‘Redesign education to heal planet, people’ – Magsaysay Awardee Sonam Wangchuk

Sonam Wangchuk

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‘Redesign education to heal planet, people’ – Magsaysay Awardee Sonam Wangchuk

Inoue Jaena

Sonam Wangchuk, who initiates educational reforms in India, hopes the youth will apply knowledge 'to find practical solutions to real-life problems'

The 6 recipients of the prestigious 2018 Ramon Magsaysay Awards were officially recognized during the presentation ceremonies at the Cultural Center of the Philippines on Friday, August 31.

Among the awardees is India’s Sonam Wangchuk, who partnered with local governments to institute reforms that focus on “creative, child-friendly, and activity-based” education in the northern Indian state of Jammu and Kashmir. He also established the Students’ Education and Cultural Movement of Ladakh School.

Here is the full text of his speech, as provided by the Ramon Magsaysay Award Foundation.


Ladies and gentlemen, I humbly accept this award not as an individual but on behalf of all the students, teachers, and people of Ladakh in the Himalayas where we are a microscopic minority – not only ethnic, cultural, but also climatic and environmental.

This award is a recognition of our efforts in the last 30 years to make education meaningful and contextual and make it available to all – rich, poor, rural and urban. And our effort has been to engage young people in applying knowledge to find practical solutions to real-life problems in their own context. We need to find answers to challenges such as freezing cold winters and climate change causing our life-giving glaciers to melt away.

Unfortunately, the world is still stuck with an education system that is 300 years old when at the onset of the Industrial Revolution, the focus was on exploiting nature for human need or greed.

A kind of war was declared on nature to “conquer” it, and use its resources…and our schooling system somehow became a training ground for this plunder.

In this war with nature, we evaporated half of the forests on earth and half its wildlife vanished in just the last 50 years. Nature, too, has responded with equal fury by unleashing cyclones, storms, droughts, floods, and made our air unbreathable, water undrinkable, temperatures unbearable.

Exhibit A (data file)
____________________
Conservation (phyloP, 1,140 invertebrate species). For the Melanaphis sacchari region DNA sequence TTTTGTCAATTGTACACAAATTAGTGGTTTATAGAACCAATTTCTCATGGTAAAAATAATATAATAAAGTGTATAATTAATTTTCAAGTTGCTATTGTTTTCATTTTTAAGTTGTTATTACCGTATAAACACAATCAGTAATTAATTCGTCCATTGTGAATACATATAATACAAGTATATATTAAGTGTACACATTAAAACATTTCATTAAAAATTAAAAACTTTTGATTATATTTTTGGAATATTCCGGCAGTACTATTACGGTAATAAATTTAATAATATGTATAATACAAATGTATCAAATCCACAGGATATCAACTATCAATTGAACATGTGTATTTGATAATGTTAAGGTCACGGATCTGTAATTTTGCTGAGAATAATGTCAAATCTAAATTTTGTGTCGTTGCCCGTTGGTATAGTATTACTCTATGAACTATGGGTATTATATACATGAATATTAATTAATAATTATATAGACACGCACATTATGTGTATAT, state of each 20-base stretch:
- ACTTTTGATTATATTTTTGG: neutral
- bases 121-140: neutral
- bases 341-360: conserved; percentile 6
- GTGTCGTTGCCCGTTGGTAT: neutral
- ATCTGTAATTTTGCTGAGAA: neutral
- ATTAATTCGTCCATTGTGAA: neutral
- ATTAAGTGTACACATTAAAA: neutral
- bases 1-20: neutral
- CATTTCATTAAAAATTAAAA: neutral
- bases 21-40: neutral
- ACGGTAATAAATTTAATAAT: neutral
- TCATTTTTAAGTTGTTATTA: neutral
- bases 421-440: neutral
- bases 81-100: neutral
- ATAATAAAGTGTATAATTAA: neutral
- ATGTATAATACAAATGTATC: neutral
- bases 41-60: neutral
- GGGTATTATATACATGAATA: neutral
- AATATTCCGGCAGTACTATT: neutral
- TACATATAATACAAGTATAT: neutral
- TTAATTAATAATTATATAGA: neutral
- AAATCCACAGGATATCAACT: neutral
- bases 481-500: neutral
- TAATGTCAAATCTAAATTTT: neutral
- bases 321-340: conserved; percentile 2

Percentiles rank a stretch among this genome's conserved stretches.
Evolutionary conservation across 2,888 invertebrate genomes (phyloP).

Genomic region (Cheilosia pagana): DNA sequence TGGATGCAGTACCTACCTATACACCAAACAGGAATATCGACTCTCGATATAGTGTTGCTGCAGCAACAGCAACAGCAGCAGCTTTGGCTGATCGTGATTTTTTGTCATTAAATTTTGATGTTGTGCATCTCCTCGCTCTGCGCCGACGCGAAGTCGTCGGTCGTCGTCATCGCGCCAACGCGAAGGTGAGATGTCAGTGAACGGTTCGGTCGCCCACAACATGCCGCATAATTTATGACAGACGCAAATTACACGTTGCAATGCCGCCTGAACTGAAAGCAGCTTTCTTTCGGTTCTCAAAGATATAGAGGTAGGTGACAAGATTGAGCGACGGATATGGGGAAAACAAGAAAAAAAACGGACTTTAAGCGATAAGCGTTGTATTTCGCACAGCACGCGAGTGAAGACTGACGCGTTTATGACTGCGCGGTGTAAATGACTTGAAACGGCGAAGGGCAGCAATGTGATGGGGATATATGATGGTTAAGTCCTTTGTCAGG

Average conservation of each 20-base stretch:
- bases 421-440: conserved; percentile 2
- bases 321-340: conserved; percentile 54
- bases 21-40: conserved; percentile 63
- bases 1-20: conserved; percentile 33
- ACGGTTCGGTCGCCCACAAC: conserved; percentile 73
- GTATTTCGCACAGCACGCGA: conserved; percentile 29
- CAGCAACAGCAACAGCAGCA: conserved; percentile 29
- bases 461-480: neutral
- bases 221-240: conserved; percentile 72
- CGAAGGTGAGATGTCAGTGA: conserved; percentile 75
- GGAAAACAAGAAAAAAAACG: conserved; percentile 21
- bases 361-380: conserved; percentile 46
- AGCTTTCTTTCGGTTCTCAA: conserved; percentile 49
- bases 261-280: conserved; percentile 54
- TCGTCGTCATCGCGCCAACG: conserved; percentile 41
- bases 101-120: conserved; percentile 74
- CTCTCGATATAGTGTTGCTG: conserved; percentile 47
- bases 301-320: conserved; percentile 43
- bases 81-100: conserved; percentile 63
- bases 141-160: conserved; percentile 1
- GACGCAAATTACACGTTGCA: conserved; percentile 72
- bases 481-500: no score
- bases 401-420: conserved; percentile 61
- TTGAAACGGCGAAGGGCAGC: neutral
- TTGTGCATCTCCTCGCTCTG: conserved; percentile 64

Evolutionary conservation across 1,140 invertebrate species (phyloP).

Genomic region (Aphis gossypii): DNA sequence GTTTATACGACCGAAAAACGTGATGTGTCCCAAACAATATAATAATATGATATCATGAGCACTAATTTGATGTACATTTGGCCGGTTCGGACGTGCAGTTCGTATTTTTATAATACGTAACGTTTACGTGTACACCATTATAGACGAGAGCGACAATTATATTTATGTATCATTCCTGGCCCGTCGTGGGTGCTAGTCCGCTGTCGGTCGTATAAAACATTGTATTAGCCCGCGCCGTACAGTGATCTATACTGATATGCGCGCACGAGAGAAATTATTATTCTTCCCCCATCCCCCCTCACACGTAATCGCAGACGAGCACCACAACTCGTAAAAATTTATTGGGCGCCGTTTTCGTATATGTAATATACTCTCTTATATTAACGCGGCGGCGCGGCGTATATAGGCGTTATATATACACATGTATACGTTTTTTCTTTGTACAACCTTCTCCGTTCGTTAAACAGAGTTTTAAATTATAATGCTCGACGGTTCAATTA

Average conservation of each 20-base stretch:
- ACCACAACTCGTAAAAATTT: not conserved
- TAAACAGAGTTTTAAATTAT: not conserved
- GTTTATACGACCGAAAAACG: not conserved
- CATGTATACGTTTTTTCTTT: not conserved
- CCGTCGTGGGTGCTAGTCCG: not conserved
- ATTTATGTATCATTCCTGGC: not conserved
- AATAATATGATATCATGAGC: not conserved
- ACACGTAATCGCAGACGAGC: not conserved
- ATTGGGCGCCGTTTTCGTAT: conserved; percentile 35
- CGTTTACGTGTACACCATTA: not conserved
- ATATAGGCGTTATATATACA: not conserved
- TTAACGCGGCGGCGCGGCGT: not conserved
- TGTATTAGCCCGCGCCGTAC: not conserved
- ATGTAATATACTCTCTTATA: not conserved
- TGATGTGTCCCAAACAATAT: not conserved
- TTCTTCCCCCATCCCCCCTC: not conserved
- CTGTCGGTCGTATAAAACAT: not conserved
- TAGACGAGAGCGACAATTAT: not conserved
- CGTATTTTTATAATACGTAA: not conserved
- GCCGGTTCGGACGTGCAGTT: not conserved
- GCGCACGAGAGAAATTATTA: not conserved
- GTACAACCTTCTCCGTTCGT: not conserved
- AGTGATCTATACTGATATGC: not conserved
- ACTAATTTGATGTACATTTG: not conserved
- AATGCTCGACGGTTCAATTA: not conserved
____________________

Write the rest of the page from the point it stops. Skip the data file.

At our school in Ladakh, when we come up with measures to respond to climate change by sensitizing each citizen – building solar-heated green buildings, digging swales, trenches, and check dams to absorb the rains, and building seasonal artificial glaciers to refreeze the glacial melt waters – people laugh and ask how we will finance this and scale up globally.

Yet on the other hand, the world spends $1.7 trillion a year on defense. Defense in future will not be India arming itself against China or China against the US. It will have to be all countries pooling their resources to defend themselves from new environmental challenges and climate change. In just one year, India and China together lose roughly 5 million lives to air pollution alone – lives lost without a single bullet fired by conventional enemies across borders.

And once again, in declaring peace with nature, we will have to redesign our education system to heal the planet and its people.

I appeal to the leaders of the world to recognize this war and have a relook at the meaning of defense in the 21st century.

As a symbol of this peace with nature, I want to dedicate this award and the prize money to start an international school in Ladakh where government and community join hands to prepare our children for these challenges of tomorrow. – Rappler.com

Read the speeches of other 2018 Ramon Magsaysay Awards recipients:

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